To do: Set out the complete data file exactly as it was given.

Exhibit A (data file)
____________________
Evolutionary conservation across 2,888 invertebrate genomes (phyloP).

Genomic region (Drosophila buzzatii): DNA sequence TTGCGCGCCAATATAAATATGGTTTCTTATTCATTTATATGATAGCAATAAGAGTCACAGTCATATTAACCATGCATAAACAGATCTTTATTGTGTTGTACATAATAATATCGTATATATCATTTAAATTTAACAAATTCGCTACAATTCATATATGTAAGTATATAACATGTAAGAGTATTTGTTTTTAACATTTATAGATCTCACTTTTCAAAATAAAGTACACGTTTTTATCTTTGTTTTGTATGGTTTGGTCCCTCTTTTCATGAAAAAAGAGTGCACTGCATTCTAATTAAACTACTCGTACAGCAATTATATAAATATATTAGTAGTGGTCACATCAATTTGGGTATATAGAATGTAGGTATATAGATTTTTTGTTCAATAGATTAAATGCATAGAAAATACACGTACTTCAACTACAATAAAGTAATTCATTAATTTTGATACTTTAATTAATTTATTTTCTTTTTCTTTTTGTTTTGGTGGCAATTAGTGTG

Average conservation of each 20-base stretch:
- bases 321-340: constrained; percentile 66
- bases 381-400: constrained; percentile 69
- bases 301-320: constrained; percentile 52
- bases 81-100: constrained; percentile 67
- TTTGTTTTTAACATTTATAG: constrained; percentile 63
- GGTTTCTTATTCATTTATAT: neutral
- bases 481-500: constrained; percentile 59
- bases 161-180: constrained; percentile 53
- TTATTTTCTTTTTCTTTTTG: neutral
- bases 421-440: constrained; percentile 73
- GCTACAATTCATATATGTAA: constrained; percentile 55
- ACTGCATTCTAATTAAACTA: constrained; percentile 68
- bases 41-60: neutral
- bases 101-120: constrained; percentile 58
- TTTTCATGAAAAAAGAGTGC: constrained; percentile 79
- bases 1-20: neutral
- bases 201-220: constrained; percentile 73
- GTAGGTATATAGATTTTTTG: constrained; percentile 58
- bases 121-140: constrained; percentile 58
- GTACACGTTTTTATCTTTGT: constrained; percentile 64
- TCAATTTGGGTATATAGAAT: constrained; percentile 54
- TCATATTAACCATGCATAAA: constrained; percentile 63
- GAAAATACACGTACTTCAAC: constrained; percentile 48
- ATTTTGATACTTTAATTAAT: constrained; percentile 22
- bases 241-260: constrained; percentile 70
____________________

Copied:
Evolutionary conservation across 2,888 invertebrate genomes (phyloP).

Genomic region (Drosophila buzzatii): DNA sequence TTGCGCGCCAATATAAATATGGTTTCTTATTCATTTATATGATAGCAATAAGAGTCACAGTCATATTAACCATGCATAAACAGATCTTTATTGTGTTGTACATAATAATATCGTATATATCATTTAAATTTAACAAATTCGCTACAATTCATATATGTAAGTATATAACATGTAAGAGTATTTGTTTTTAACATTTATAGATCTCACTTTTCAAAATAAAGTACACGTTTTTATCTTTGTTTTGTATGGTTTGGTCCCTCTTTTCATGAAAAAAGAGTGCACTGCATTCTAATTAAACTACTCGTACAGCAATTATATAAATATATTAGTAGTGGTCACATCAATTTGGGTATATAGAATGTAGGTATATAGATTTTTTGTTCAATAGATTAAATGCATAGAAAATACACGTACTTCAACTACAATAAAGTAATTCATTAATTTTGATACTTTAATTAATTTATTTTCTTTTTCTTTTTGTTTTGGTGGCAATTAGTGTG

Average conservation of each 20-base stretch:
- bases 321-340: constrained; percentile 66
- bases 381-400: constrained; percentile 69
- bases 301-320: constrained; percentile 52
- bases 81-100: constrained; percentile 67
- TTTGTTTTTAACATTTATAG: constrained; percentile 63
- GGTTTCTTATTCATTTATAT: neutral
- bases 481-500: constrained; percentile 59
- bases 161-180: constrained; percentile 53
- TTATTTTCTTTTTCTTTTTG: neutral
- bases 421-440: constrained; percentile 73
- GCTACAATTCATATATGTAA: constrained; percentile 55
- ACTGCATTCTAATTAAACTA: constrained; percentile 68
- bases 41-60: neutral
- bases 101-120: constrained; percentile 58
- TTTTCATGAAAAAAGAGTGC: constrained; percentile 79
- bases 1-20: neutral
- bases 201-220: constrained; percentile 73
- GTAGGTATATAGATTTTTTG: constrained; percentile 58
- bases 121-140: constrained; percentile 58
- GTACACGTTTTTATCTTTGT: constrained; percentile 64
- TCAATTTGGGTATATAGAAT: constrained; percentile 54
- TCATATTAACCATGCATAAA: constrained; percentile 63
- GAAAATACACGTACTTCAAC: constrained; percentile 48
- ATTTTGATACTTTAATTAAT: constrained; percentile 22
- bases 241-260: constrained; percentile 70